Dirty cats – a house soiling problem

4th January 2017


House soiling is one of the the most common behaviour problems we see in cats at Bollington Veterinary Centre.


Why do cats urinate and defecate outside the litter tray?

Your cat may have litter tray issues for any number of reasons, including medical problems, an aversion to the litter tray itself or a perhaps just a preference for doing it elsewhere.


Medical Problems

a. Inflammation of the urinary tract is common and can make urinating urgent, frequent and painful. These experiences can force a cat to urinate or defecate outside the litter tray, particularly if associated with pain.

b. Kidney disease, diabetes and hyperthyroidism - these medical conditions will make an animal drink and urinate more frequently.

c. Age-related diseases that interfere with a cat’s mobility and general alertness can also influence their ability to get to the litter tray in time.


Litter tray aversion

An dislike of the litter tray can also lead to house soiling. It could be the size or shape of the tray, the litter material, the location of the tray, or perhaps a combination of all three. You may find puddles of urine or faeces on soft surfaces like carpets, beds, or clothing, or perhaps on hard surfaces like kitchen or bathroom floors.

It’s worth trying different trays (large, small, open or covered). Perhaps use a different litter – some cats prefer wood chip styled pellets whilst others prefer the white absorbent granules.


Wrong place

Try placing the tray in different areas – away from food and away from open exposed places. The corner of a room where a cat will feel safe is ideal (usually!).


Ask us for advice if you're having a problem



A normal but unpleasant marking behaviour by cats is urine spraying - the deposition of small amounts of urine around the house to say ‘I’m here’. A cat announces his or her presence, establishes or maintains territorial boundaries, and advertises that he or she is ready to mate. This is a very natural behaviour in the wild, but not really tolerated in our homes for obvious reasons.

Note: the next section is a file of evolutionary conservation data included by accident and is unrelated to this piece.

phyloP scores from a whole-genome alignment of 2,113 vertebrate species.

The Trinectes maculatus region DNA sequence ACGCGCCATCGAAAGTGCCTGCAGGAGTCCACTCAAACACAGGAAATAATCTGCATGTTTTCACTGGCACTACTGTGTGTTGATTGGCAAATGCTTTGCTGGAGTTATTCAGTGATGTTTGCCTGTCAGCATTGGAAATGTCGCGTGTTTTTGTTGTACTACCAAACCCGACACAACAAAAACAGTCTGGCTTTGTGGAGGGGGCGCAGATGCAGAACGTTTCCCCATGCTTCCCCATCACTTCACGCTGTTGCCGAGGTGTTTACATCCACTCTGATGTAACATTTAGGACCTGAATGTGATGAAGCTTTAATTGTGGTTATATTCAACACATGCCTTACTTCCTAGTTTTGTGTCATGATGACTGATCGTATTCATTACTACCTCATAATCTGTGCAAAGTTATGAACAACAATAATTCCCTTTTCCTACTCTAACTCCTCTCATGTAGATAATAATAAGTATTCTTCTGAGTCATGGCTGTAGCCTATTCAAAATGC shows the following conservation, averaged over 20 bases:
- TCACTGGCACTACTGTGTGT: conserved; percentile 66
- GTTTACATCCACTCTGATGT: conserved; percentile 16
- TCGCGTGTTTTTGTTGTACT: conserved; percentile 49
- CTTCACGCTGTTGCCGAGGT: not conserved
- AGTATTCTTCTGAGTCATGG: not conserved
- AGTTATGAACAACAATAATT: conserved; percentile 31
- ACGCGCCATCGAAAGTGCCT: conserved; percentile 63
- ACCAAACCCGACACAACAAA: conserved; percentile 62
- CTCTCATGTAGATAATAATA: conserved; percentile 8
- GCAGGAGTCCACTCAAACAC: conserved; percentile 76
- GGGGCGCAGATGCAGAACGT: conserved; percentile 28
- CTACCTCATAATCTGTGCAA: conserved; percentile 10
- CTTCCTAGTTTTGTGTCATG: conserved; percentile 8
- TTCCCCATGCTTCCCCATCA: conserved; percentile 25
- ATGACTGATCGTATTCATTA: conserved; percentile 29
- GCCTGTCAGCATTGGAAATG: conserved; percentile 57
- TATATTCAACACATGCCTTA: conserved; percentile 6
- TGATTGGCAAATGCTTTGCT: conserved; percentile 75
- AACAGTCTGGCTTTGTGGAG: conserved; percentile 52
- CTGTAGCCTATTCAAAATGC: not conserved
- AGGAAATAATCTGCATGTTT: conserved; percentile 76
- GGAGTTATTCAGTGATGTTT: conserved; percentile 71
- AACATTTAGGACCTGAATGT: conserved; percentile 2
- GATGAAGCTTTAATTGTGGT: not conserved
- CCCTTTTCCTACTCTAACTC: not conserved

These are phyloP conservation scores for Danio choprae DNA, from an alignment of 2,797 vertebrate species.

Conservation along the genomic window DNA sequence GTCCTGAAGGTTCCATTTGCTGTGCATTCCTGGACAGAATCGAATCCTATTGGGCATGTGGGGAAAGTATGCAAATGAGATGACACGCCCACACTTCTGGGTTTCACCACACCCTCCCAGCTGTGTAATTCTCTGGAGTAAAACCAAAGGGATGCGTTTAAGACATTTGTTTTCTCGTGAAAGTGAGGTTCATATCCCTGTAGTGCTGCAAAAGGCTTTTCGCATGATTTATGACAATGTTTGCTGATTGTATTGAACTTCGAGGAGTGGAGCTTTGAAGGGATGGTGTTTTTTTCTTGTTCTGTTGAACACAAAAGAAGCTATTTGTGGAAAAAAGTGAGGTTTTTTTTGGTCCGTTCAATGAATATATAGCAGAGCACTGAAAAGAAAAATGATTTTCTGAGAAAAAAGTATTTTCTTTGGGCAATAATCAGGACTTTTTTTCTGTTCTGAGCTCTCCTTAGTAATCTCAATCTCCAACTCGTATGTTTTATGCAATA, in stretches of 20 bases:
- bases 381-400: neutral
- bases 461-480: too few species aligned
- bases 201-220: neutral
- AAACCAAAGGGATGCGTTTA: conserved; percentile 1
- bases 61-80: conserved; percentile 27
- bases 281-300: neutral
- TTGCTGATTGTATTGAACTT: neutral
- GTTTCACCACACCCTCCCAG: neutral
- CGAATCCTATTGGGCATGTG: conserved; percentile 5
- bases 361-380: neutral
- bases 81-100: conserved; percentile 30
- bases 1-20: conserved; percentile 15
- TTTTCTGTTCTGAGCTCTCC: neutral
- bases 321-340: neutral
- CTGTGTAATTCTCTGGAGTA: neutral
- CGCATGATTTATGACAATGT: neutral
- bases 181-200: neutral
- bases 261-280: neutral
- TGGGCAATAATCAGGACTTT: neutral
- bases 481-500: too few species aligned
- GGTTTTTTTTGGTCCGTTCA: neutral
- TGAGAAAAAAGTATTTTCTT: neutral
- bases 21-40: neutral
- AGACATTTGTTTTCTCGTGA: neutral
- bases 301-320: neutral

A spraying cat will lift their tail and quiver as they spray. Cats that spray are usually unneutered males or females and tend to be in households with several cats.

Cats may also spray if they detect a threat to their territory, such as when a new cat enters the home or when dominant outside cats are nearby.


Will medications stop your cat from house soiling?

Anti-anxiety drugs can help to manage some types of inappropriate urination and defecation particularly if the problem is caused by stress, however they can only be part of the solution, and must be used in conjunction with environmental changes. Some treatments can also have potentially damaging side effects, and not all cats are good candidates.

If you are considering treating your cat, book an appointment with our clinical team and let’s discuss all the pro’s and con’s.


Call us on 01625 573375


How can I stop my cat from spraying?

Because spraying is different than other types of house soiling, different tactics are necessary to manage it.

Consider neutering - if your cat hasn’t been neutered, call us to discuss the problem. Cats are often driven to spray by hormones, and neutering or spaying will reduce the influence of hormones on this behaviour.


Book your cat an appointment


Identify and remove the triggers

Identify the stimuli that cause your cat to spray. If outside cats are responsible, motion detectors that trigger sprinklers can be used to deter them from coming into your garden. Perhaps you could discourage your cat from looking outside by closing curtains or blinds.


Clean carefully

Applying odour neutralisers anywhere your cat has sprayed - it may prevent them from spraying there again.



At Bollington Veterinary Centre we recommend the use of a facial pheromone, available as a spray or diffuser called Feliway. It mimics the scent of a cat’s cheek gland. Most cats won’t spray on areas that have this scent. If you've not come across this product before, speak to one of our team and we'll explain how to use it effectively.


Never reprimand

House soiling can be a frustrating problem, but you should never hit, kick, or scream at a cat. Punishments like these are wrong, ineffective and will actually worsen the house-soiling problem. Rubbing a cat’s face in its excrement is ineffective as well because cats are not disgusted by their urine and feces, and they cannot make the connection between the treatment and the mess, even moments after they’ve done it.